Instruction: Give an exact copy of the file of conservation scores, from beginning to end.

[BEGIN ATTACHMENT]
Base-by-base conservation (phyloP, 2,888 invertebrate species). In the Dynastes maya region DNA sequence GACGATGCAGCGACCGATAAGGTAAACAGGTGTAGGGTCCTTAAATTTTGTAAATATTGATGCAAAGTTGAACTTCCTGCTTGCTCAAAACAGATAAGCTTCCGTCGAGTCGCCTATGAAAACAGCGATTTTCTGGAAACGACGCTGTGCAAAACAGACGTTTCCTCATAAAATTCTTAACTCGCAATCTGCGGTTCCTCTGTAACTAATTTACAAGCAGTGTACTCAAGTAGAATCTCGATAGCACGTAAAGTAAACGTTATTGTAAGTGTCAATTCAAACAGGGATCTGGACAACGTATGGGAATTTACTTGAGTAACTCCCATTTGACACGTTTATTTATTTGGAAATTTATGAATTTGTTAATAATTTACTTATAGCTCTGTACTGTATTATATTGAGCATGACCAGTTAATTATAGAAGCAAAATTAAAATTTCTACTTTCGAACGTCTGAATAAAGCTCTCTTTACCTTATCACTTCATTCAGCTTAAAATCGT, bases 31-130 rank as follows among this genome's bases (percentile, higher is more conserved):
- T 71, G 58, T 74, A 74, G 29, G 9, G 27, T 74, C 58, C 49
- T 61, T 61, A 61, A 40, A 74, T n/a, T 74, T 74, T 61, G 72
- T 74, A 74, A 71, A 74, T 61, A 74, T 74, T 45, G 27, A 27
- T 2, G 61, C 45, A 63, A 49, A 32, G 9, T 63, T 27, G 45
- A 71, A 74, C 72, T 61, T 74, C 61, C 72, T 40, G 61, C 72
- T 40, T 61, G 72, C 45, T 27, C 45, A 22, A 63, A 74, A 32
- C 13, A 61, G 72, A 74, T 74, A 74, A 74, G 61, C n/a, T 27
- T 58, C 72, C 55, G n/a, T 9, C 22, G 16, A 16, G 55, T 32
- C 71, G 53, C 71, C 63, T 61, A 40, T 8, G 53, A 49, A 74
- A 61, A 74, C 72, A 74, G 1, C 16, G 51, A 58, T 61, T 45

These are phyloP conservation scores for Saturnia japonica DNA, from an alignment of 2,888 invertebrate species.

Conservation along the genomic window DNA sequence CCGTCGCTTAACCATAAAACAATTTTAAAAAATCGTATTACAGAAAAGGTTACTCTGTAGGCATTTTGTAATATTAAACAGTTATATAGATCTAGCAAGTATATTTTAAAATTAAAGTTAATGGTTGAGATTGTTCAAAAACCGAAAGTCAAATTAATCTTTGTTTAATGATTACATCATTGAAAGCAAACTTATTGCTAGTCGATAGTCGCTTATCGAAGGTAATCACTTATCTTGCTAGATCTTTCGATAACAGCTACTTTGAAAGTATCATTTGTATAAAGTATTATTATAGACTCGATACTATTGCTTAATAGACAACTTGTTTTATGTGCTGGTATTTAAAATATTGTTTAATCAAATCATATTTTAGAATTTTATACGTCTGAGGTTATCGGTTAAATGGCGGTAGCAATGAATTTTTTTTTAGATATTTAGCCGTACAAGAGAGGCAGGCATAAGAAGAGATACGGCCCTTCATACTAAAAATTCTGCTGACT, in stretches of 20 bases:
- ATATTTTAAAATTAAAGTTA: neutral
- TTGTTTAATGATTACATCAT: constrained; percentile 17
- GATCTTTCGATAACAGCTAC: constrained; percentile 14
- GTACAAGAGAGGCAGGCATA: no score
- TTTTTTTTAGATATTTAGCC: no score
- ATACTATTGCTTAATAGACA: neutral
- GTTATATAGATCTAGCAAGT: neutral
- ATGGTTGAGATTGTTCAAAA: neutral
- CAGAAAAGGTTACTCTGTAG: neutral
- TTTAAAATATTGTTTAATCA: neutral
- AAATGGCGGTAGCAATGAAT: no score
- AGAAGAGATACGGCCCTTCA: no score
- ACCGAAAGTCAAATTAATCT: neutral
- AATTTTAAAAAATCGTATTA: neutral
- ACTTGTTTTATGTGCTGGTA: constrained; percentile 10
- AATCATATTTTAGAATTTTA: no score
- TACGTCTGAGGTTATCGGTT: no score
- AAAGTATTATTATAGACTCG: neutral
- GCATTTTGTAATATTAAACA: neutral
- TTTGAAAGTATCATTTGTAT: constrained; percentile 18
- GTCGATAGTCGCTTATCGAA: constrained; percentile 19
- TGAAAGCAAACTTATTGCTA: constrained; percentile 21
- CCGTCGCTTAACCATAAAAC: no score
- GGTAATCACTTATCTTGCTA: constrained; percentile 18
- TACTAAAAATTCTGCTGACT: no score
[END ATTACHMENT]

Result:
Base-by-base conservation (phyloP, 2,888 invertebrate species). In the Dynastes maya region DNA sequence GACGATGCAGCGACCGATAAGGTAAACAGGTGTAGGGTCCTTAAATTTTGTAAATATTGATGCAAAGTTGAACTTCCTGCTTGCTCAAAACAGATAAGCTTCCGTCGAGTCGCCTATGAAAACAGCGATTTTCTGGAAACGACGCTGTGCAAAACAGACGTTTCCTCATAAAATTCTTAACTCGCAATCTGCGGTTCCTCTGTAACTAATTTACAAGCAGTGTACTCAAGTAGAATCTCGATAGCACGTAAAGTAAACGTTATTGTAAGTGTCAATTCAAACAGGGATCTGGACAACGTATGGGAATTTACTTGAGTAACTCCCATTTGACACGTTTATTTATTTGGAAATTTATGAATTTGTTAATAATTTACTTATAGCTCTGTACTGTATTATATTGAGCATGACCAGTTAATTATAGAAGCAAAATTAAAATTTCTACTTTCGAACGTCTGAATAAAGCTCTCTTTACCTTATCACTTCATTCAGCTTAAAATCGT, bases 31-130 rank as follows among this genome's bases (percentile, higher is more conserved):
- T 71, G 58, T 74, A 74, G 29, G 9, G 27, T 74, C 58, C 49
- T 61, T 61, A 61, A 40, A 74, T n/a, T 74, T 74, T 61, G 72
- T 74, A 74, A 71, A 74, T 61, A 74, T 74, T 45, G 27, A 27
- T 2, G 61, C 45, A 63, A 49, A 32, G 9, T 63, T 27, G 45
- A 71, A 74, C 72, T 61, T 74, C 61, C 72, T 40, G 61, C 72
- T 40, T 61, G 72, C 45, T 27, C 45, A 22, A 63, A 74, A 32
- C 13, A 61, G 72, A 74, T 74, A 74, A 74, G 61, C n/a, T 27
- T 58, C 72, C 55, G n/a, T 9, C 22, G 16, A 16, G 55, T 32
- C 71, G 53, C 71, C 63, T 61, A 40, T 8, G 53, A 49, A 74
- A 61, A 74, C 72, A 74, G 1, C 16, G 51, A 58, T 61, T 45

These are phyloP conservation scores for Saturnia japonica DNA, from an alignment of 2,888 invertebrate species.

Conservation along the genomic window DNA sequence CCGTCGCTTAACCATAAAACAATTTTAAAAAATCGTATTACAGAAAAGGTTACTCTGTAGGCATTTTGTAATATTAAACAGTTATATAGATCTAGCAAGTATATTTTAAAATTAAAGTTAATGGTTGAGATTGTTCAAAAACCGAAAGTCAAATTAATCTTTGTTTAATGATTACATCATTGAAAGCAAACTTATTGCTAGTCGATAGTCGCTTATCGAAGGTAATCACTTATCTTGCTAGATCTTTCGATAACAGCTACTTTGAAAGTATCATTTGTATAAAGTATTATTATAGACTCGATACTATTGCTTAATAGACAACTTGTTTTATGTGCTGGTATTTAAAATATTGTTTAATCAAATCATATTTTAGAATTTTATACGTCTGAGGTTATCGGTTAAATGGCGGTAGCAATGAATTTTTTTTTAGATATTTAGCCGTACAAGAGAGGCAGGCATAAGAAGAGATACGGCCCTTCATACTAAAAATTCTGCTGACT, in stretches of 20 bases:
- ATATTTTAAAATTAAAGTTA: neutral
- TTGTTTAATGATTACATCAT: constrained; percentile 17
- GATCTTTCGATAACAGCTAC: constrained; percentile 14
- GTACAAGAGAGGCAGGCATA: no score
- TTTTTTTTAGATATTTAGCC: no score
- ATACTATTGCTTAATAGACA: neutral
- GTTATATAGATCTAGCAAGT: neutral
- ATGGTTGAGATTGTTCAAAA: neutral
- CAGAAAAGGTTACTCTGTAG: neutral
- TTTAAAATATTGTTTAATCA: neutral
- AAATGGCGGTAGCAATGAAT: no score
- AGAAGAGATACGGCCCTTCA: no score
- ACCGAAAGTCAAATTAATCT: neutral
- AATTTTAAAAAATCGTATTA: neutral
- ACTTGTTTTATGTGCTGGTA: constrained; percentile 10
- AATCATATTTTAGAATTTTA: no score
- TACGTCTGAGGTTATCGGTT: no score
- AAAGTATTATTATAGACTCG: neutral
- GCATTTTGTAATATTAAACA: neutral
- TTTGAAAGTATCATTTGTAT: constrained; percentile 18
- GTCGATAGTCGCTTATCGAA: constrained; percentile 19
- TGAAAGCAAACTTATTGCTA: constrained; percentile 21
- CCGTCGCTTAACCATAAAAC: no score
- GGTAATCACTTATCTTGCTA: constrained; percentile 18
- TACTAAAAATTCTGCTGACT: no score